September 3, 2019
Kid-friendly video content is now available on a dedicated YouTube Kids website that filters content deemed most appropriate based on three different age groups. The site offers a similar experience to the mobile app of the same name. Parents can select age-appropriate videos based on newly listed age groups, track viewing history and flag anything that may be missed by filters. A sign-in option is expected to be added in the future. The filters include “Preschool” (up to age 4), “Younger” (ages 5 to 7) and “Older” (kids over 7). Content is organized by categories including Explore, Gaming, Music and Shows.
While the sign-in option is not yet available on YouTube Kids, parents are able to set their own passcode to keep their kids out of the settings.
Last week, YouTube updated its child safety policies to remove “misleading family content, including videos that target younger minors and their families, those that contain sexual themes, violence, obscene, or other mature themes not suitable for younger audiences.”
The site’s launch “comes ahead of the official announcement of an FTC settlement which is said to include a multimillion-dollar penalty against the Google-owned video platform for its violations of U.S children’s privacy laws, COPPA,” reports TechCrunch. The ruling “will likely also require the same sort of age-gate, designed to redirect children under the age of 13 to a kid-safe, COPPA-compliant YouTube website where children’s personal information isn’t collected without parental consent.”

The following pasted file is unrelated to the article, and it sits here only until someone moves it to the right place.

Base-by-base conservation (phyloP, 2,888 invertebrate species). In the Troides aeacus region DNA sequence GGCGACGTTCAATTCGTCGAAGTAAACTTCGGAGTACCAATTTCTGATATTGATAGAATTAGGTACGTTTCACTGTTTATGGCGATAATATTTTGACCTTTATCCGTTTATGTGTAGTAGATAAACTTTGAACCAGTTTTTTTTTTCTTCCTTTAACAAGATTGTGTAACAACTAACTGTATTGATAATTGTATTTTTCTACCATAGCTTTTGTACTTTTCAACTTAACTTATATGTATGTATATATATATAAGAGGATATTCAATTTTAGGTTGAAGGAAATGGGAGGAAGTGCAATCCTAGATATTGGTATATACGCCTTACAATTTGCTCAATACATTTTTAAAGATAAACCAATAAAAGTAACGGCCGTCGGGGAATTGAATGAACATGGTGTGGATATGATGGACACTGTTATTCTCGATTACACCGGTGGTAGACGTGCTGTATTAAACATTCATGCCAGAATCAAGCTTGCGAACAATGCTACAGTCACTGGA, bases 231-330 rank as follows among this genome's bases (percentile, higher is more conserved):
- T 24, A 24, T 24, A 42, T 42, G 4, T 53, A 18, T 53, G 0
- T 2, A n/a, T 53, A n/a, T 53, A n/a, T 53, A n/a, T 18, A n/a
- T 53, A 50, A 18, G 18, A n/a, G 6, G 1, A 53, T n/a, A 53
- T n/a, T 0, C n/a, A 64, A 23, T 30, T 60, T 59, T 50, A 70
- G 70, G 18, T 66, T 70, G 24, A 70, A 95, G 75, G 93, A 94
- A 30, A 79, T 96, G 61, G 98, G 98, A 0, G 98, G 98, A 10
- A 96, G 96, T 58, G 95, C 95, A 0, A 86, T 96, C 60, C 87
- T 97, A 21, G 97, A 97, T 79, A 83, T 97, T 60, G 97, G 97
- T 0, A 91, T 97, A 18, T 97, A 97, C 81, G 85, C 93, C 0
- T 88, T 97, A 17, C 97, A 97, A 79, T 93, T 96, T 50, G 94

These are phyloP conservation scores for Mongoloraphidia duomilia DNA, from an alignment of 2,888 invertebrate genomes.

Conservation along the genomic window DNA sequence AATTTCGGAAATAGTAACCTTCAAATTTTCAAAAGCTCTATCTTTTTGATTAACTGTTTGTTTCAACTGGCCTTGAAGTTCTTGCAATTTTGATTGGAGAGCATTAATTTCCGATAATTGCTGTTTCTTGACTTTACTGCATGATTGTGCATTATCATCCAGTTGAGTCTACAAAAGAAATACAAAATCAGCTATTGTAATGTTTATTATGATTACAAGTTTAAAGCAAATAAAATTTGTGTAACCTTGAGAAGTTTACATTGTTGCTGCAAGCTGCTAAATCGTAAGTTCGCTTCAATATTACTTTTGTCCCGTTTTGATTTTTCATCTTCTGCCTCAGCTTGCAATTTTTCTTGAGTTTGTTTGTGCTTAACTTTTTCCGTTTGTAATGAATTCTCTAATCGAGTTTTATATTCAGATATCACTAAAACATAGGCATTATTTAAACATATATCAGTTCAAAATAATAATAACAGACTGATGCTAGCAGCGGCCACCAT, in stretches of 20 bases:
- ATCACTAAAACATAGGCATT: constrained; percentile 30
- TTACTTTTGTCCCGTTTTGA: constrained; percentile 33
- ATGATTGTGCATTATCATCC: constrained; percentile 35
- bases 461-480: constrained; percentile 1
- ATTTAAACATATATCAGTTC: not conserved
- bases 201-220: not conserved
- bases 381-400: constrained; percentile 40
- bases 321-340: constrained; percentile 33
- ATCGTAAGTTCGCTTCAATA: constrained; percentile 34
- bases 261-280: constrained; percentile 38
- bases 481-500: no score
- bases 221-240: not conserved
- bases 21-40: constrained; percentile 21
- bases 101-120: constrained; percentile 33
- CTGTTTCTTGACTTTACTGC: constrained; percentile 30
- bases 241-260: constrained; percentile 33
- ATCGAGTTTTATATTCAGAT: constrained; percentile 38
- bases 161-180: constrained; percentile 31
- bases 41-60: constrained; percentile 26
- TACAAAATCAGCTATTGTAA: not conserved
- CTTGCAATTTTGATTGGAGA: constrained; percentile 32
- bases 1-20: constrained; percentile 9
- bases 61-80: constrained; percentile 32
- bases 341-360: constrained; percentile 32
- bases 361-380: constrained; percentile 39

Earlier this year, the FTC ordered Musical.ly (now TikTok) to include an age-gate on its app. The agency also hit the social platform with a $5.7 million fine.
YouTube introduced age restrictions in the past to help protect children and even halted monetization for certain content, but some consumer advocacy groups argued that those steps were not enough.
“Organizations like the Campaign for a Commercial-Free Childhood (CCFC) and the Center for Digital Democracy (CDD) had asked the FTC to investigate YouTube, claiming that the company has been collecting personal information from nearly 25 million U.S. children for a number of years,” notes TechCrunch.
Some news outlets have indicated that the FTC ruling has been finalized, including a multimillion-dollar fine (The Verge reports that “Google will reportedly pay fines between $150 and $200 million”), while others have suggested that YouTube will also end targeted ads on video content intended for children.